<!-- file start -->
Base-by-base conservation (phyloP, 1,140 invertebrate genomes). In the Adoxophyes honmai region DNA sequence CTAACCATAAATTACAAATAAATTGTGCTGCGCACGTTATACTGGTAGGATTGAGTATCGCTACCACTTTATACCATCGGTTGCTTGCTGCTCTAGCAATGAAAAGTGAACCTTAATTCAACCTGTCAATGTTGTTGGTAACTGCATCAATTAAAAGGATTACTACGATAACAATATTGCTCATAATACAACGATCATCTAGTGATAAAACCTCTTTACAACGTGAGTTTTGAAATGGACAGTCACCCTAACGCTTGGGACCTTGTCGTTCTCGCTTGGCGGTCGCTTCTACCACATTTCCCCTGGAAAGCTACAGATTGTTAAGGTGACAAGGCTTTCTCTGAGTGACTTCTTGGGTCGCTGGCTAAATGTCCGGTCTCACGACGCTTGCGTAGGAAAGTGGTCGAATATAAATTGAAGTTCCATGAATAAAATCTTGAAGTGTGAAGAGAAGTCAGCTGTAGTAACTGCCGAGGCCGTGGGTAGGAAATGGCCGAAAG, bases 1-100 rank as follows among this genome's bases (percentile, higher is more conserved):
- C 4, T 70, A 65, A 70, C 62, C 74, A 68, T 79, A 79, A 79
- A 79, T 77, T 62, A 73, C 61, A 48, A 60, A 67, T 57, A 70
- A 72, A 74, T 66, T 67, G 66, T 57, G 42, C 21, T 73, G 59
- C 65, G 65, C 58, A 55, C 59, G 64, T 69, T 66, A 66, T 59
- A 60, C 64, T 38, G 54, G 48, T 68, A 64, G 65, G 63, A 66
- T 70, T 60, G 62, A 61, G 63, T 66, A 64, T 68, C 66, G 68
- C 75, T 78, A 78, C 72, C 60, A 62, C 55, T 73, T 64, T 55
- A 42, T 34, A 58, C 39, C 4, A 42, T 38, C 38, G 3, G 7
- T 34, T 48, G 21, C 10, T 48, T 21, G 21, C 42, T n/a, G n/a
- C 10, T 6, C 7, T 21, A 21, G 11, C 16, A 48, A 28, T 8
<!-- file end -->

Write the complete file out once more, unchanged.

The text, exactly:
Base-by-base conservation (phyloP, 1,140 invertebrate genomes). In the Adoxophyes honmai region DNA sequence CTAACCATAAATTACAAATAAATTGTGCTGCGCACGTTATACTGGTAGGATTGAGTATCGCTACCACTTTATACCATCGGTTGCTTGCTGCTCTAGCAATGAAAAGTGAACCTTAATTCAACCTGTCAATGTTGTTGGTAACTGCATCAATTAAAAGGATTACTACGATAACAATATTGCTCATAATACAACGATCATCTAGTGATAAAACCTCTTTACAACGTGAGTTTTGAAATGGACAGTCACCCTAACGCTTGGGACCTTGTCGTTCTCGCTTGGCGGTCGCTTCTACCACATTTCCCCTGGAAAGCTACAGATTGTTAAGGTGACAAGGCTTTCTCTGAGTGACTTCTTGGGTCGCTGGCTAAATGTCCGGTCTCACGACGCTTGCGTAGGAAAGTGGTCGAATATAAATTGAAGTTCCATGAATAAAATCTTGAAGTGTGAAGAGAAGTCAGCTGTAGTAACTGCCGAGGCCGTGGGTAGGAAATGGCCGAAAG, bases 1-100 rank as follows among this genome's bases (percentile, higher is more conserved):
- C 4, T 70, A 65, A 70, C 62, C 74, A 68, T 79, A 79, A 79
- A 79, T 77, T 62, A 73, C 61, A 48, A 60, A 67, T 57, A 70
- A 72, A 74, T 66, T 67, G 66, T 57, G 42, C 21, T 73, G 59
- C 65, G 65, C 58, A 55, C 59, G 64, T 69, T 66, A 66, T 59
- A 60, C 64, T 38, G 54, G 48, T 68, A 64, G 65, G 63, A 66
- T 70, T 60, G 62, A 61, G 63, T 66, A 64, T 68, C 66, G 68
- C 75, T 78, A 78, C 72, C 60, A 62, C 55, T 73, T 64, T 55
- A 42, T 34, A 58, C 39, C 4, A 42, T 38, C 38, G 3, G 7
- T 34, T 48, G 21, C 10, T 48, T 21, G 21, C 42, T n/a, G n/a
- C 10, T 6, C 7, T 21, A 21, G 11, C 16, A 48, A 28, T 8